Hard drives are fundamentally different from SSDs. SSDs can die in one of two ways. In this article, we will explain the difference about how SSDs can die and how you can check if yours still have plenty of life.
The major difference between SSDs and hard drives is this: The area of a hard drive that can hold data can can be rewritten as many times as is needed, and will always be usable as long as the drive is functioning (bad sectors aside). This is not the case with SSDs: Each cell that holds data can only be written to, or programmed, a finite number of times before it is effectively dead. That’s because every time a write operation needs to be performed, any data in the cell has to be erased before it’s used. This process of writing/erasing/rewriting essentially causes wear and tear on the cells and erosion of the insulator between cells. Eventually individual cells can no longer hold a charge.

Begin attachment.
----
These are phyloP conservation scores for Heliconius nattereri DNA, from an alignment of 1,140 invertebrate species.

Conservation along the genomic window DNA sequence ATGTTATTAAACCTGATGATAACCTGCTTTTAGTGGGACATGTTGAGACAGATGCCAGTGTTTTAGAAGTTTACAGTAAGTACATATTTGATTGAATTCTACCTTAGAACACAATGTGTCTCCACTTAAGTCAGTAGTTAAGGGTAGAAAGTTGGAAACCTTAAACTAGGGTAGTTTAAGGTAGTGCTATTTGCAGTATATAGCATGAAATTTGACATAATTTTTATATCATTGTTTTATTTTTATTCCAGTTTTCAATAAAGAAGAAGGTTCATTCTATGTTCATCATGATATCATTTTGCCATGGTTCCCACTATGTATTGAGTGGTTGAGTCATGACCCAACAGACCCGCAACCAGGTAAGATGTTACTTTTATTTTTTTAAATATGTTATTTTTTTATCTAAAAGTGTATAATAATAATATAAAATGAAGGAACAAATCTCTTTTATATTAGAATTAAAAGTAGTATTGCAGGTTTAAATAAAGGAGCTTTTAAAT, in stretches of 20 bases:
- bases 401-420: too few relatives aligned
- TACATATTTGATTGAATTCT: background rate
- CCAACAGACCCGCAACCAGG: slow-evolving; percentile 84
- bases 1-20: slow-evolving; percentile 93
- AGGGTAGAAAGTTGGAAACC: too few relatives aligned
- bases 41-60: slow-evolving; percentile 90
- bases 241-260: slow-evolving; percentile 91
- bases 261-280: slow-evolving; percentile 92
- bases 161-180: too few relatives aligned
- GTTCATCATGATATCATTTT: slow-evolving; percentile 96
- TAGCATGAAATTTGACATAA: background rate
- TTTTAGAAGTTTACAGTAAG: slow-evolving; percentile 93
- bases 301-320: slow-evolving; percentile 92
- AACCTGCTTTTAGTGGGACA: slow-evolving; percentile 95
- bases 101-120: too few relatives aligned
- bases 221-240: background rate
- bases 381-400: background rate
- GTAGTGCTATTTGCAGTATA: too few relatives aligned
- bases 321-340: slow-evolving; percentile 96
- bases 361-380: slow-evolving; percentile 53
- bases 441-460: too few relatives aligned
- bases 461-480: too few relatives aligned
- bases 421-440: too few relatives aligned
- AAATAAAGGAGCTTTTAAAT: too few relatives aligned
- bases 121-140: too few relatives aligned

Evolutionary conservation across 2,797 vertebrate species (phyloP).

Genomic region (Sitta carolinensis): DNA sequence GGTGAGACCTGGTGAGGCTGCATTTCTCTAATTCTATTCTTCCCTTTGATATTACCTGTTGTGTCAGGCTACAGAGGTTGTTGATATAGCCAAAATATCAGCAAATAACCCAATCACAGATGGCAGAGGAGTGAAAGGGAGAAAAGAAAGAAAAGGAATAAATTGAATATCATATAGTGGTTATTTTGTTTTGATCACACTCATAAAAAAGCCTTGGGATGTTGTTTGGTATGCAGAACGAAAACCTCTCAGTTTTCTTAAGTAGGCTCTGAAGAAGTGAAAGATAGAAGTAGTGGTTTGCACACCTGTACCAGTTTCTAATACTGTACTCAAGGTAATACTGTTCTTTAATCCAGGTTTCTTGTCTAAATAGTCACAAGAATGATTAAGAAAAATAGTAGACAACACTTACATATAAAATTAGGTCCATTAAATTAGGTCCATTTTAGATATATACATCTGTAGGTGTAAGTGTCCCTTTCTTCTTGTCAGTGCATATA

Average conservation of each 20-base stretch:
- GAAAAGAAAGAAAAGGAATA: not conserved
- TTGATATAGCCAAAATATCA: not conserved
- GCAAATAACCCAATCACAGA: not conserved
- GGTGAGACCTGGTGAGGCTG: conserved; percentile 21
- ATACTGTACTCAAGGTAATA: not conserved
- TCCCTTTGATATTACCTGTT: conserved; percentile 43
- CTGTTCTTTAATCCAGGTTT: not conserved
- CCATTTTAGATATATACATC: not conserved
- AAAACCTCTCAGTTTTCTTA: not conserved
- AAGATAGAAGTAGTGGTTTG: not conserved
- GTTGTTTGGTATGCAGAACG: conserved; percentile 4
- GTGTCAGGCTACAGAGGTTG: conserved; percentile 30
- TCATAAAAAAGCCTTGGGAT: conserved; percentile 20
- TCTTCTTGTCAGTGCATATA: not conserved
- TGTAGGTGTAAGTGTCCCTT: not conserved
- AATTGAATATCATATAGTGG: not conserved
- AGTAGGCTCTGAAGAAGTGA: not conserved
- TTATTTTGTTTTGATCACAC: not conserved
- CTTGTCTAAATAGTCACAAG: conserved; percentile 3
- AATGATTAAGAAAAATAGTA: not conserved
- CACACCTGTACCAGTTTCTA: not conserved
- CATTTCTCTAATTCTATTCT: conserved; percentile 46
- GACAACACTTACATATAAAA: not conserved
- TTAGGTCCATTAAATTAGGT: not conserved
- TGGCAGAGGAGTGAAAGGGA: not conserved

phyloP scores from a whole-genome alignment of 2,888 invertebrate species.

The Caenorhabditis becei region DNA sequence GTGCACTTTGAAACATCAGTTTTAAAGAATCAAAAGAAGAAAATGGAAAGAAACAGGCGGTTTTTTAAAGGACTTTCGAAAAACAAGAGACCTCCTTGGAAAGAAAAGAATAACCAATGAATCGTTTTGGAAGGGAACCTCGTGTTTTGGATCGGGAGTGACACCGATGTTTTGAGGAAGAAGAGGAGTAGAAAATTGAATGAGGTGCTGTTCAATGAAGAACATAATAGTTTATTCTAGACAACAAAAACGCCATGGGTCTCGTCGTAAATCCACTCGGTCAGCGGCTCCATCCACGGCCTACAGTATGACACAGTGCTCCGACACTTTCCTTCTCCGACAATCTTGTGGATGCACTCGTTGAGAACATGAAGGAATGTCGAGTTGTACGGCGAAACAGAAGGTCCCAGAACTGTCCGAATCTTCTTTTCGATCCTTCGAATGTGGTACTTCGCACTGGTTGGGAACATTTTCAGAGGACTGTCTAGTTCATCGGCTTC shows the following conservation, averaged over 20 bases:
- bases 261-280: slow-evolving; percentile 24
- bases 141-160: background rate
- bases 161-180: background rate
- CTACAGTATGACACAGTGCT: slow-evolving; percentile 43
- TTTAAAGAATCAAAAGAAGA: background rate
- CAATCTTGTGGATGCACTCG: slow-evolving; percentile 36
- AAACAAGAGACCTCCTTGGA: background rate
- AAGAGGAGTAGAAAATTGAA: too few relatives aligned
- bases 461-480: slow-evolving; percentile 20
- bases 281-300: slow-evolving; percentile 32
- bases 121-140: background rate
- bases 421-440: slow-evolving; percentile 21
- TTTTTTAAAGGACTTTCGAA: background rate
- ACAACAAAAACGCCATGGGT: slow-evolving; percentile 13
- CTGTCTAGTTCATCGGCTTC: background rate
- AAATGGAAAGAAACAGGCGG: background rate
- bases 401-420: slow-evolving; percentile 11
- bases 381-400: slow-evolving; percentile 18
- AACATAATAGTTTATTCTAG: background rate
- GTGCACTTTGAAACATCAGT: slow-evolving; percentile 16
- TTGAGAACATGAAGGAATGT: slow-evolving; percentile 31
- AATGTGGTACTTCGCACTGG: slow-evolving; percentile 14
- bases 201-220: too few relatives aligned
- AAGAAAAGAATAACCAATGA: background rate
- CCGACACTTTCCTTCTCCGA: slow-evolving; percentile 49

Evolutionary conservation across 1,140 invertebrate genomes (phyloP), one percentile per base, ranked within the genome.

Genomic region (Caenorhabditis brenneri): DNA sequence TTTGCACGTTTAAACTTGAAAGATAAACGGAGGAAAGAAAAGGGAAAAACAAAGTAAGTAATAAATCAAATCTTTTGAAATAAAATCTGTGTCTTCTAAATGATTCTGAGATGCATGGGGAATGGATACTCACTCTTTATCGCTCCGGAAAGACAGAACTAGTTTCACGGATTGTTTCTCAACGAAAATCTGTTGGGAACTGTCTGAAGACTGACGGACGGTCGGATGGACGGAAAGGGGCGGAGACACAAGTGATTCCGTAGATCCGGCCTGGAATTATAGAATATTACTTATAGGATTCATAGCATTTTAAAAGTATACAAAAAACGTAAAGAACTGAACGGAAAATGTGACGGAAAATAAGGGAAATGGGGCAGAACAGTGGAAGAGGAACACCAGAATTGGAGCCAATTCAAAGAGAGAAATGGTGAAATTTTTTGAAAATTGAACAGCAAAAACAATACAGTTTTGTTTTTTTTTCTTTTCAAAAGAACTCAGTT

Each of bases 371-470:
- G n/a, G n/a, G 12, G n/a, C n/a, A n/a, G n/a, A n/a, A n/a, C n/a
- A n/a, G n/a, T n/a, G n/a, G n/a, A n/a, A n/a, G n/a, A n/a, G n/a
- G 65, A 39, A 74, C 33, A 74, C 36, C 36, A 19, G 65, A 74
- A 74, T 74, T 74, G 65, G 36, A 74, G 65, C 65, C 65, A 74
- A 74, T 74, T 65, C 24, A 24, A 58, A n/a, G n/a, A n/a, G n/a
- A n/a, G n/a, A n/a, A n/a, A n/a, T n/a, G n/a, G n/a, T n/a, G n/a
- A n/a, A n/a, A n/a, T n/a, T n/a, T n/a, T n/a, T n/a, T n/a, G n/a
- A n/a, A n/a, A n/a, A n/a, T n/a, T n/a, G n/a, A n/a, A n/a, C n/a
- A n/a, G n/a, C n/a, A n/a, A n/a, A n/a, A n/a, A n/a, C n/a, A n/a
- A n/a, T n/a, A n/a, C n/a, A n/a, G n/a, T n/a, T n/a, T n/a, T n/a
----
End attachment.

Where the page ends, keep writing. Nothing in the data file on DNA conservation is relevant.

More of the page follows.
Different types of flash memory have different life cycles depending on how many bits there are per cell. Fewer bits equal fewer problems over time, and more bits cause more issues.
The most common form of flash in SSDs is called MLC, which stands for Multi-Level Cell. This means each cell can hold two bits of data, and this type of flash, generally speaking, can handle 3,000 or so cycles of erasing the cells and reprogramming them.
More recently, SSD manufacturers are using a type of flash called TLC, which stands for Triple-Level Cell. This adds one more bit to each cell, thus improving density—but at the cost of endurance. This type of flash can generally withstand 1,000 cycles, or about one-third the endurance of MLC. Note, too, that I’m talking two-dimensional or planar flash, not 3D NAND, which is a whole different animal that I won’t get into here.
All this means is your SSD has a finite lifespan, usually measured in “terabytes written” (TBW). Manufacturers don’t often quote these numbers, and your SSD might die way before it hits this magic number, or long afterward, depending on a multitude of factors.
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